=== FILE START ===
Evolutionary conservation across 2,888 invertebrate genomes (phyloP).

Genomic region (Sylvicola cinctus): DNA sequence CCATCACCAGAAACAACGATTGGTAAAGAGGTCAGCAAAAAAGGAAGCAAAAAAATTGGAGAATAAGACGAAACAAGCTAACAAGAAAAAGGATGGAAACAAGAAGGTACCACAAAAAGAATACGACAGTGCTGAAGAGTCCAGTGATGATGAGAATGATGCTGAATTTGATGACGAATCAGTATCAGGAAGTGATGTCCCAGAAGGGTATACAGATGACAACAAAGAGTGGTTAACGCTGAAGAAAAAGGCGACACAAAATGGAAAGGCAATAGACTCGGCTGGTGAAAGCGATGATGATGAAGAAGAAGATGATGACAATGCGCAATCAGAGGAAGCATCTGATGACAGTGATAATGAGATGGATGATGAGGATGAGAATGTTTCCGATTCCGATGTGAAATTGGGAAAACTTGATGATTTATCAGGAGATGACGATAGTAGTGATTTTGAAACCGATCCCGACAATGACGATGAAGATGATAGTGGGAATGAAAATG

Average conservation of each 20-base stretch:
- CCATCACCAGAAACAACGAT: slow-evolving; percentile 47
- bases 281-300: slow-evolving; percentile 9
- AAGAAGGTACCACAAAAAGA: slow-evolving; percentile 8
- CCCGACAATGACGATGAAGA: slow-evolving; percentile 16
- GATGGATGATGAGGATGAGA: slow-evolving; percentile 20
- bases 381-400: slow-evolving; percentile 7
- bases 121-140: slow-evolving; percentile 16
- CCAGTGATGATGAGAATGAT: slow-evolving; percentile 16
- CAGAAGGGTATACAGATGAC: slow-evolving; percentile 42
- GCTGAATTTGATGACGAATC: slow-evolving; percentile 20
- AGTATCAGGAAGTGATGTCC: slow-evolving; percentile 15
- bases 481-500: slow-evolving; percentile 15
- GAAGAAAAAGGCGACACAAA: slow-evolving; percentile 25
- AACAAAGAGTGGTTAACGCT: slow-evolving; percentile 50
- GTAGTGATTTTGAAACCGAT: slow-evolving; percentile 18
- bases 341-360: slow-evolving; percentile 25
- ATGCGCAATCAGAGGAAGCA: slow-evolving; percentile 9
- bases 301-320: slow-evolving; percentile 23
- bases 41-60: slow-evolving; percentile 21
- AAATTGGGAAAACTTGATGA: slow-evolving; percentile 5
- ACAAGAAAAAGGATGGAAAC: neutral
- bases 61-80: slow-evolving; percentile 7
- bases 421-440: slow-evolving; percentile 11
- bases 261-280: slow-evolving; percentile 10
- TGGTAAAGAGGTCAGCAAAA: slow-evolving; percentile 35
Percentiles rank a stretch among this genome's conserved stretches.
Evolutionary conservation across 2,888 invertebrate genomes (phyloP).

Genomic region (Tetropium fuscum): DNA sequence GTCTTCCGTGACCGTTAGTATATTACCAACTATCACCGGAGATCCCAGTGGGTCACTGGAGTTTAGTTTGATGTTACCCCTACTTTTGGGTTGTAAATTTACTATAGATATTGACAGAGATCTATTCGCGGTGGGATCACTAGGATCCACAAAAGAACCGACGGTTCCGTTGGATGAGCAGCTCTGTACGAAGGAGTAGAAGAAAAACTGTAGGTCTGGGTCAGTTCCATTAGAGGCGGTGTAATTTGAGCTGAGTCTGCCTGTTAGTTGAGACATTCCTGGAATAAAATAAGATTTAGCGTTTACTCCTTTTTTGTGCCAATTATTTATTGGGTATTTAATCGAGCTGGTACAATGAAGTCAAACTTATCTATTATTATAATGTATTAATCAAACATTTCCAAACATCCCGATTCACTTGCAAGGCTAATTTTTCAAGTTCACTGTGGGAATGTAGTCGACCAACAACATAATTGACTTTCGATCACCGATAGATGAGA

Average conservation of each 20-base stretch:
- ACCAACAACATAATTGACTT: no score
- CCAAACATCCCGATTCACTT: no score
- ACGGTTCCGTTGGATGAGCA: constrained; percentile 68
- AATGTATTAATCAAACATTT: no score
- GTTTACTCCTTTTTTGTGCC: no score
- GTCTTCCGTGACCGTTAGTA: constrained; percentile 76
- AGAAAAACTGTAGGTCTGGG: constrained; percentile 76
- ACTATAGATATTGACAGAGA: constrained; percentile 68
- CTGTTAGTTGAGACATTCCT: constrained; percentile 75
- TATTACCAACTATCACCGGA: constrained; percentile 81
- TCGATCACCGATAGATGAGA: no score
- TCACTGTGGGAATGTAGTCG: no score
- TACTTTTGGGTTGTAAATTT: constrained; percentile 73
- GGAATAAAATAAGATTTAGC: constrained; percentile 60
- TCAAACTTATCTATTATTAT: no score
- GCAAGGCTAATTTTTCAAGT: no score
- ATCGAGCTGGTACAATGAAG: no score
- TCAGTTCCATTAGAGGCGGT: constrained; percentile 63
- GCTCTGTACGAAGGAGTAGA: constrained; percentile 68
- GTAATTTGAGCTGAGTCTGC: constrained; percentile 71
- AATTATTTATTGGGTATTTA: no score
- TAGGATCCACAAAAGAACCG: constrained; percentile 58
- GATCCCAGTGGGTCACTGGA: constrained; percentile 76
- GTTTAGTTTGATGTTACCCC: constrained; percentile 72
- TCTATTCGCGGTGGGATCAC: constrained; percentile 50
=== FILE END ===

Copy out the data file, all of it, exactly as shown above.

Evolutionary conservation across 2,888 invertebrate genomes (phyloP).

Genomic region (Sylvicola cinctus): DNA sequence CCATCACCAGAAACAACGATTGGTAAAGAGGTCAGCAAAAAAGGAAGCAAAAAAATTGGAGAATAAGACGAAACAAGCTAACAAGAAAAAGGATGGAAACAAGAAGGTACCACAAAAAGAATACGACAGTGCTGAAGAGTCCAGTGATGATGAGAATGATGCTGAATTTGATGACGAATCAGTATCAGGAAGTGATGTCCCAGAAGGGTATACAGATGACAACAAAGAGTGGTTAACGCTGAAGAAAAAGGCGACACAAAATGGAAAGGCAATAGACTCGGCTGGTGAAAGCGATGATGATGAAGAAGAAGATGATGACAATGCGCAATCAGAGGAAGCATCTGATGACAGTGATAATGAGATGGATGATGAGGATGAGAATGTTTCCGATTCCGATGTGAAATTGGGAAAACTTGATGATTTATCAGGAGATGACGATAGTAGTGATTTTGAAACCGATCCCGACAATGACGATGAAGATGATAGTGGGAATGAAAATG

Average conservation of each 20-base stretch:
- CCATCACCAGAAACAACGAT: slow-evolving; percentile 47
- bases 281-300: slow-evolving; percentile 9
- AAGAAGGTACCACAAAAAGA: slow-evolving; percentile 8
- CCCGACAATGACGATGAAGA: slow-evolving; percentile 16
- GATGGATGATGAGGATGAGA: slow-evolving; percentile 20
- bases 381-400: slow-evolving; percentile 7
- bases 121-140: slow-evolving; percentile 16
- CCAGTGATGATGAGAATGAT: slow-evolving; percentile 16
- CAGAAGGGTATACAGATGAC: slow-evolving; percentile 42
- GCTGAATTTGATGACGAATC: slow-evolving; percentile 20
- AGTATCAGGAAGTGATGTCC: slow-evolving; percentile 15
- bases 481-500: slow-evolving; percentile 15
- GAAGAAAAAGGCGACACAAA: slow-evolving; percentile 25
- AACAAAGAGTGGTTAACGCT: slow-evolving; percentile 50
- GTAGTGATTTTGAAACCGAT: slow-evolving; percentile 18
- bases 341-360: slow-evolving; percentile 25
- ATGCGCAATCAGAGGAAGCA: slow-evolving; percentile 9
- bases 301-320: slow-evolving; percentile 23
- bases 41-60: slow-evolving; percentile 21
- AAATTGGGAAAACTTGATGA: slow-evolving; percentile 5
- ACAAGAAAAAGGATGGAAAC: neutral
- bases 61-80: slow-evolving; percentile 7
- bases 421-440: slow-evolving; percentile 11
- bases 261-280: slow-evolving; percentile 10
- TGGTAAAGAGGTCAGCAAAA: slow-evolving; percentile 35
Percentiles rank a stretch among this genome's conserved stretches.
Evolutionary conservation across 2,888 invertebrate genomes (phyloP).

Genomic region (Tetropium fuscum): DNA sequence GTCTTCCGTGACCGTTAGTATATTACCAACTATCACCGGAGATCCCAGTGGGTCACTGGAGTTTAGTTTGATGTTACCCCTACTTTTGGGTTGTAAATTTACTATAGATATTGACAGAGATCTATTCGCGGTGGGATCACTAGGATCCACAAAAGAACCGACGGTTCCGTTGGATGAGCAGCTCTGTACGAAGGAGTAGAAGAAAAACTGTAGGTCTGGGTCAGTTCCATTAGAGGCGGTGTAATTTGAGCTGAGTCTGCCTGTTAGTTGAGACATTCCTGGAATAAAATAAGATTTAGCGTTTACTCCTTTTTTGTGCCAATTATTTATTGGGTATTTAATCGAGCTGGTACAATGAAGTCAAACTTATCTATTATTATAATGTATTAATCAAACATTTCCAAACATCCCGATTCACTTGCAAGGCTAATTTTTCAAGTTCACTGTGGGAATGTAGTCGACCAACAACATAATTGACTTTCGATCACCGATAGATGAGA

Average conservation of each 20-base stretch:
- ACCAACAACATAATTGACTT: no score
- CCAAACATCCCGATTCACTT: no score
- ACGGTTCCGTTGGATGAGCA: constrained; percentile 68
- AATGTATTAATCAAACATTT: no score
- GTTTACTCCTTTTTTGTGCC: no score
- GTCTTCCGTGACCGTTAGTA: constrained; percentile 76
- AGAAAAACTGTAGGTCTGGG: constrained; percentile 76
- ACTATAGATATTGACAGAGA: constrained; percentile 68
- CTGTTAGTTGAGACATTCCT: constrained; percentile 75
- TATTACCAACTATCACCGGA: constrained; percentile 81
- TCGATCACCGATAGATGAGA: no score
- TCACTGTGGGAATGTAGTCG: no score
- TACTTTTGGGTTGTAAATTT: constrained; percentile 73
- GGAATAAAATAAGATTTAGC: constrained; percentile 60
- TCAAACTTATCTATTATTAT: no score
- GCAAGGCTAATTTTTCAAGT: no score
- ATCGAGCTGGTACAATGAAG: no score
- TCAGTTCCATTAGAGGCGGT: constrained; percentile 63
- GCTCTGTACGAAGGAGTAGA: constrained; percentile 68
- GTAATTTGAGCTGAGTCTGC: constrained; percentile 71
- AATTATTTATTGGGTATTTA: no score
- TAGGATCCACAAAAGAACCG: constrained; percentile 58
- GATCCCAGTGGGTCACTGGA: constrained; percentile 76
- GTTTAGTTTGATGTTACCCC: constrained; percentile 72
- TCTATTCGCGGTGGGATCAC: constrained; percentile 50